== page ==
I’ll Take My Yams Without a Side of Heavy Metals, Thank You
Post by BCPP Senior Policy Manager, Lisette van Vliet
With the year-end holidays right around the corner, it’s time to think about those yummy holiday meals we’ll be feeding our families…and some of the hidden toxic exposures they may bring.
While I love a good meal as much as the next person, as someone who works on the toxic chemicals used in food packaging and upstream materials that contact our food during the production phase, the major feast holidays are always a tense time of year. So much harmful exposure is happening through food, and most people are completely unaware.
Yet, I don’t simply want to inform people in a way that comes across as “nothing you eat is free of toxic chemicals.” And, most importantly, I don’t want to puncture our joy at sitting down with loved ones for a good meal. We all need time to relax, socialize, celebrate, and indulge!
That being said, it’s a bit like – this major offense against human health is happening, every day, and it’s time to throw up the window and yell we’re mad as hell. The truth is, the FDA is doing a terrible job of regulating the chemicals used to make food packaging and other materials that contact the food we eat and the beverages we drink. Clearly that’s a downer, not to mention a rather unappetizing problem to think about. In particular, when you’re trying to organize a big, festive, and celebratory meal.
So, let’s skip to the good news – YES, there are choices that can help minimize your exposure to chemicals linked to breast cancer, learning disabilities, and many other debilitating chronic diseases. Admittedly, not everyone can partake. Some of these choices may not be affordable, or available in your neighborhood. These are arguably problems that are just as much an environmental injustice as living next to a polluting factory.
Granted, I also acknowledge that not everyone starts from the same point of departure: some of you may need to go to greater lengths to reduce your risks because of your pre-existing vulnerabilities, such as living with a breast cancer diagnosis, or other health condition.
Still, back to the good choices. Without trying to be comprehensive or forensic about it, here are my seven suggestions for minimizing your exposure to health-harming and environment-harming chemicals that can get into your celebratory meal – from store packaging to the utensils on the table.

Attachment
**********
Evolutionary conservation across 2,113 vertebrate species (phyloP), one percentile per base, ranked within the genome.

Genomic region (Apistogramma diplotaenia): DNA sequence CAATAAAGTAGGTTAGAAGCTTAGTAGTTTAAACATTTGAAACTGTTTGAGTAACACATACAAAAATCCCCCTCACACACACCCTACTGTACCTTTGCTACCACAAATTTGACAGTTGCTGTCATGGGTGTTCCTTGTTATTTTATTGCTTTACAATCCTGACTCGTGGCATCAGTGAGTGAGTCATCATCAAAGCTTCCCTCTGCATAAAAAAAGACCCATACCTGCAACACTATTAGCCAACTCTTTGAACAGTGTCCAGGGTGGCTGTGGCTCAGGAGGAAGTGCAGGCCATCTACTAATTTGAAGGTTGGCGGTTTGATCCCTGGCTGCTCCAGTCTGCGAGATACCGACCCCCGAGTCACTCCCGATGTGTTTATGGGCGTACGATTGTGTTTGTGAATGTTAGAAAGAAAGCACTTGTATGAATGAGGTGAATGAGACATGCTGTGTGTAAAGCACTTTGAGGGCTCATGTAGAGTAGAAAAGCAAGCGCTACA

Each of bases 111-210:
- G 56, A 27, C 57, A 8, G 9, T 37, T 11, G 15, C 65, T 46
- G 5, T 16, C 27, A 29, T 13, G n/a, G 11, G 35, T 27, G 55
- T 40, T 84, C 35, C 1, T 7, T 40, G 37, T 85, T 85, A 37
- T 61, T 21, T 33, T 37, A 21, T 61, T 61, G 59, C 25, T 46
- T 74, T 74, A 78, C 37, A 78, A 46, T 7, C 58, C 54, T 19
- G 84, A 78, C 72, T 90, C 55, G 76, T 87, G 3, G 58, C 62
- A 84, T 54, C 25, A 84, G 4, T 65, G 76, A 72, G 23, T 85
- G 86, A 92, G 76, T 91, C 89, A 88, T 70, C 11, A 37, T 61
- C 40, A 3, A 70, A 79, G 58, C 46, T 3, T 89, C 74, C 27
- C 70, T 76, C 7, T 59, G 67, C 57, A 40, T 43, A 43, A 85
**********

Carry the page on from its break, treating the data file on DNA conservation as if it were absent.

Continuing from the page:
Safer Holiday Meal Tips
1. Read and follow our food packaging tips found here.
2. Getting some new cookware?
Check out our Safer cookware guide to help you avoid buying cookware with the toxic ‘Forever’ PFAS chemicals.
3. Don’t cook your turkey (or other food) in anything plastic.
If you are roasting meat, stay away from plastic roasting oven bags. Plastic is made from many chemicals, and we don’t know nearly enough about them, let alone how they interact to make by-product chemicals that can leach into the meat.
4. Go easy on the sweet potatoes.
A recent report by the Healthy Babies Bright Futures organization found that lead, arsenic, and cadmium levels are high in some fresh carrots and sweet potatoes. For those of you already serving these foods regularly to your kids, Healthy Babies Bright Futures recommend that parents vary the source by choosing from different brands, varieties, or stores each week to avoid accidentally serving a high-metal source often.
5. Serve your luscious steaming gravies from glass or ceramic containers with metal ladles (or use a ceramic cup or jug).
Stay away from plastic cooking utensils and plastic food receptacles – especially for hot, fatty, liquid foods like gravies. Scientific testing found nasty chemicals in some utensils. Because the production stream for recycled plastic, from which these utensils are sometimes made, can recirculate toxic chemicals into new products, it’s worth avoiding if you can.
6. Serving Coca-Cola?
Spare three minutes to tell Coca-Cola executives to lead their company away from the use of cancer-causing chemicals in their plastic bottles, hosted by our friends at Defend Our Health.
7. Want to do more?
Add your voice to those asking for a better food safety system for all! None of us can shop or cook our way out of this problem of toxics in food packaging and production. Take a few minutes and join our actions for changing the system of safety for chemicals in food and beverage:
- Tell Congress to protect our food from phthalate contamination.
- Support the Toxic Free Food Act to stop companies using secret toxics.
At Breast Cancer Prevention Partners, we’re working hard to create the systemic change needed to ensure the government is protecting us all from dangerous chemicals in our food, so we as consumers don’t have to think about this stuff. However, until that day comes, consider taking some of these steps.
And of course, I hope you enjoy your holidays!
Best wishes and good cheer,